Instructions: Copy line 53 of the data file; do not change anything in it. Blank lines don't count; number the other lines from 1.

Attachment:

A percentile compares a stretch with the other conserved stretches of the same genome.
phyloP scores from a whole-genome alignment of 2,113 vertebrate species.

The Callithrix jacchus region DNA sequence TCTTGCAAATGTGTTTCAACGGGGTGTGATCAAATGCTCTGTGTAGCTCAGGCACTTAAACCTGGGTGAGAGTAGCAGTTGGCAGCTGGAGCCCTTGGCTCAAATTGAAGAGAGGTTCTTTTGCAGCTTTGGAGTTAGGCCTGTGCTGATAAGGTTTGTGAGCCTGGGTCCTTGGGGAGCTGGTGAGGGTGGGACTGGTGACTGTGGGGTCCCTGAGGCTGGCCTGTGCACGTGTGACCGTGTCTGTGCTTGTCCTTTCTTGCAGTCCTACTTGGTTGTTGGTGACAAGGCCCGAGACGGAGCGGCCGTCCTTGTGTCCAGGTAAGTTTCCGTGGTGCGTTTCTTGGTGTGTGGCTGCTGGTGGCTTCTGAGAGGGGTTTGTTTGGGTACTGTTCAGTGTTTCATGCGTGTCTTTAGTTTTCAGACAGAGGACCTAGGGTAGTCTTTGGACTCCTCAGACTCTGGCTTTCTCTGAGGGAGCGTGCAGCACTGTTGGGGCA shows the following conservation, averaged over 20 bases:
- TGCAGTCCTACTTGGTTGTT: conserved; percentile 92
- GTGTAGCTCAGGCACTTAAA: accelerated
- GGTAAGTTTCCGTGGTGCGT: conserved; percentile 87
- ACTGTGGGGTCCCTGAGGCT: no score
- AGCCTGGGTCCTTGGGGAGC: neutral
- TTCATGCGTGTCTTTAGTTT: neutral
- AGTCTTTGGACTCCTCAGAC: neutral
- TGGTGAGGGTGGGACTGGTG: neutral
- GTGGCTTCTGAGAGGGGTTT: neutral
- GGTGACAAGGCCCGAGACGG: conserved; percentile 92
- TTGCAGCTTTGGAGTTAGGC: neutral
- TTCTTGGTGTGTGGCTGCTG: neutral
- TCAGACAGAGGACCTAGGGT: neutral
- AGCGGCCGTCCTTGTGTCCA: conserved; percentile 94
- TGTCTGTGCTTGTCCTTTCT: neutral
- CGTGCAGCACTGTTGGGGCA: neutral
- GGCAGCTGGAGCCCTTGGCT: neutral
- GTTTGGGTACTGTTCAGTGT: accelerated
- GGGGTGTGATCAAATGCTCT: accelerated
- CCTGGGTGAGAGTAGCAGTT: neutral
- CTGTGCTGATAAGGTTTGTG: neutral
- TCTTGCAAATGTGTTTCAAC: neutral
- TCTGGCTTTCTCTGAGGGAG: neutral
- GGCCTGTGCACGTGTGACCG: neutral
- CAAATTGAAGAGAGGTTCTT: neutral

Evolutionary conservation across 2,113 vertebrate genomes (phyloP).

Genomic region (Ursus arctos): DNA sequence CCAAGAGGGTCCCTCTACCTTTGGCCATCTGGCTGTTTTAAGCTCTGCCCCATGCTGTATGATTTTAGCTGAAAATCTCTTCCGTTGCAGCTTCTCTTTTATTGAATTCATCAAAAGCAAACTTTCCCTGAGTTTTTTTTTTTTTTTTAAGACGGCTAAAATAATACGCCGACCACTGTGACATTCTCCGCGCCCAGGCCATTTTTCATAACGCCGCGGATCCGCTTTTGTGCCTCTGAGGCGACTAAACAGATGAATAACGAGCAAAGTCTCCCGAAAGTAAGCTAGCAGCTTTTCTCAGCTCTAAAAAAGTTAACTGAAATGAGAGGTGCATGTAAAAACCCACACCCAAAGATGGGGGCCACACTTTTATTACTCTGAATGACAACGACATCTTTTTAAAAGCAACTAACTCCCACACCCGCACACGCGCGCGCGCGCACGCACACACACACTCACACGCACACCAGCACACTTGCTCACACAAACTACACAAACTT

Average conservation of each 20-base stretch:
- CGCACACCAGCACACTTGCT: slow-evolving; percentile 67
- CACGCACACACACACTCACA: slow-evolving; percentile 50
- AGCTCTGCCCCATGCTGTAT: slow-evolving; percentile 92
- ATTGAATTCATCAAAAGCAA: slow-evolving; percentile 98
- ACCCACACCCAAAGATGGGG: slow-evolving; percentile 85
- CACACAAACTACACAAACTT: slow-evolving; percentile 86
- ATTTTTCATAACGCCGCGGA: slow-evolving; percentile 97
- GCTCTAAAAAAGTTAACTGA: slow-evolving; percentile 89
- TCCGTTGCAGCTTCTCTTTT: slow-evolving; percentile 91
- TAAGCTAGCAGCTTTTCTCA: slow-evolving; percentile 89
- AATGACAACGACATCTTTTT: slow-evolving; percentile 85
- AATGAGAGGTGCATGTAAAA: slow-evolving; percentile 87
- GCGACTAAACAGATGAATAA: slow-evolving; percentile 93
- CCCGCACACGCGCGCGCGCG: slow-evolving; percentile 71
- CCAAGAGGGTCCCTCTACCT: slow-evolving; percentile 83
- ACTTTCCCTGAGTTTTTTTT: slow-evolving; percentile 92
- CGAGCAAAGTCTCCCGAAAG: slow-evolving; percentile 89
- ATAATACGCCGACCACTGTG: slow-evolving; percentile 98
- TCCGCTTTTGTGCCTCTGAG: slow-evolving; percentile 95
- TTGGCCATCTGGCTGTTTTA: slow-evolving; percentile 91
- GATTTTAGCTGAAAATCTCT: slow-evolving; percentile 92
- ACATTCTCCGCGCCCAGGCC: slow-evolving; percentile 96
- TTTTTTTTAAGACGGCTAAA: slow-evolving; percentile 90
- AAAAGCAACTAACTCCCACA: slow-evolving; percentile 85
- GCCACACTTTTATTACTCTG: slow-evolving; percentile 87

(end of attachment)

- ACATTCTCCGCGCCCAGGCC: slow-evolving; percentile 96